Young people who have the attention of Wayne County commissioners are weighing in on the issue of gun safety and violence, calling on schools to do more than they are currently doing to alleviate the problem.
The Wayne County Commission Youth Council is made up of 18 high school students from across the county, trained by the commission in 2020 to invest in and empower young people to solve their problems and concerns.
Youth Council members recently visited the Guardian Building in Detroit to attend a commission meeting, where they presented a resolution calling on schools to do more to promote gun safety and prevent gun violence.
The resolution was sponsored by Council Members Keerthana Danasekaran, Dierra Surles, Kavya Keshavmurthy, Francisco Hernandez, Gabrielle Langston, McKenna Tourangeau, Sha’cari Fleming-Brown, Jana Akkawi, Thomas Besek, Muneeb Mahmood, Hannah MacNicol, Zion McCann, Madison McDonnell and Jaden Walton.
The resolution lists a number of statistics showing the extent of the problem, including that guns are the leading cause of death among American children and adolescents; and there have been 1,316 school shootings in the United States since 1970, a number on the rise.
Since the Columbine High School shooting in Colorado in 1999, more than 292,000 students have been victims of gun violence at school, disrupting school operations and making student travel to and from school potentially dangerous.
The students said in their resolution that the lack of state resources for gun violence prevention and mental health treatment, as well as the difficulty of recruiting and retaining teaching staff in neighborhoods affected by violence military, have a negative impact on the educational experience of students, which could infringe on the right to education in these communities.
They also point out that perpetrators of gun violence in school shootings often suffer from some form of mental illness and that in four out of five school shootings, at least one other person had knowledge of the attacker’s plan, but did not report it.
“In nearly all documented cases of active shooters, warning signs were displayed,” the resolution reads.
Research from the US Department of Homeland Security shows that if people “know the signs” of gun violence, they can take steps to prevent it and reverse it.
One solution in some school districts is the use of “safes” or anonymous forums for students to openly report concerns or simply air grievances that can minimize or prevent incidents of school-based gun violence.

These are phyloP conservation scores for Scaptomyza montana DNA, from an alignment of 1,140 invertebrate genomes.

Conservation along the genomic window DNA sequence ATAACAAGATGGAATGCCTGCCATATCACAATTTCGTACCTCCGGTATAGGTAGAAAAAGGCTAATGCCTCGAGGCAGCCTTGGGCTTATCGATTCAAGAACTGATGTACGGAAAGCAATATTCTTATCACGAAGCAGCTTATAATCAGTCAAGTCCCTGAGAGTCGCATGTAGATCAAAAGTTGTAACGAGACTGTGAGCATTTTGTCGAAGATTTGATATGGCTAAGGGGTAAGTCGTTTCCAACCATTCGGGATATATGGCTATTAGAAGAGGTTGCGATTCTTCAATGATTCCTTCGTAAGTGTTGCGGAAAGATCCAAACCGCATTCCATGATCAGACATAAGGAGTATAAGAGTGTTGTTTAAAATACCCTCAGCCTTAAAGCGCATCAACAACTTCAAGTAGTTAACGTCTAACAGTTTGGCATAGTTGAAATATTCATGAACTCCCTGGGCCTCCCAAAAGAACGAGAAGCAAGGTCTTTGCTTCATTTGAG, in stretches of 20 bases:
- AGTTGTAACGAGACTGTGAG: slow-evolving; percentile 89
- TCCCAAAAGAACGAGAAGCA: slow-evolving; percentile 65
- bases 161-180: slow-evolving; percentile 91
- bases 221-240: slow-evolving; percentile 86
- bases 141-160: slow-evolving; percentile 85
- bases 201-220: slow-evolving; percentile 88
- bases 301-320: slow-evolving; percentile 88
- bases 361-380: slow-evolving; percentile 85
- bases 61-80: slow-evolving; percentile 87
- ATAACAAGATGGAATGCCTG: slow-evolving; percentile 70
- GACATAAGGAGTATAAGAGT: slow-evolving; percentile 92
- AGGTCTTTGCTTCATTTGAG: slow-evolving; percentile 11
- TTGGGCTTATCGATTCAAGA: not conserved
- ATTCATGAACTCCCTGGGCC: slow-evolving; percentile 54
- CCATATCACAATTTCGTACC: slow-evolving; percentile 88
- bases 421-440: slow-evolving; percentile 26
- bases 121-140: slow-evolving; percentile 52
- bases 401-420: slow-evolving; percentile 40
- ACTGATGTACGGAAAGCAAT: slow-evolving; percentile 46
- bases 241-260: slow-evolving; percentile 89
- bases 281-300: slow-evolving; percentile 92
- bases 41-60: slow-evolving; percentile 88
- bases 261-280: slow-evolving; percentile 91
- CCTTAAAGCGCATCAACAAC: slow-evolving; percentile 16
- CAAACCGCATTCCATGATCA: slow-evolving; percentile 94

Another area to consider are firearms in the home. Youth Council members learned that firearms used in approximately 68% of gun-related incidents in schools came from home, a friend or relative, and 39% of parents believe in wrong that children do not know where a weapon is stored.
They also found that about 4.6 million American children live in a home where at least one firearm is loaded and unlocked.
The teens also drew attention to a spike in threats at Wayne County schools following the Oxford High School shooting in Oakland County.
The Youth Council concluded that students, parents and teachers in educational communities are not receiving sufficient education, resources and support from schools for the prevention of gun violence and its intersectionality with mental health issues.
They call for firearms safety education to be delivered in schools through a day devoted exclusively to educating students and teachers about the risks and regulations associated with firearms, recognizing and reporting signs of behavior of concern, and other related topics through seminars, videos and interactive discussions.
They also called for schools to send information about gun safety and safe storage, as well as mental health resources, to parents and families to educate them about the dangers associated with guns and children. and how to potentially prevent these dangers.
Recognizing that gun violence by children is typically the result of a child’s access to a parent’s gun, the Youth Council urged the Michigan Legislature to pass legislation to keep children safe and reduce access to firearms by requiring the proper storage of firearms, mandating the purchase of a lock when purchasing a firearm, and establishing penalties for improper storage of a firearm that would lead to charges being laid against a parent.
Students called for schools to establish an anonymous online “safe” for students to report any information or concerns they have through non-confrontational media.
And on the issue of mental illness, Youth Council members said that because mental illness is often an underlying trigger of gun violence, they called for at least one mental health professional to be available at each school for students to approach as a trusted adult, as well as a “counseling” period built into the school schedule, which allows students to seek out mental health resources, connect with peers and teachers or just relax.
Copies of the resolution have been forwarded to the Wayne County commission, all members of the Wayne County delegation to the Michigan Legislative Assembly, the director of the Michigan State Board of Education, and each school board in the county. of Wayne.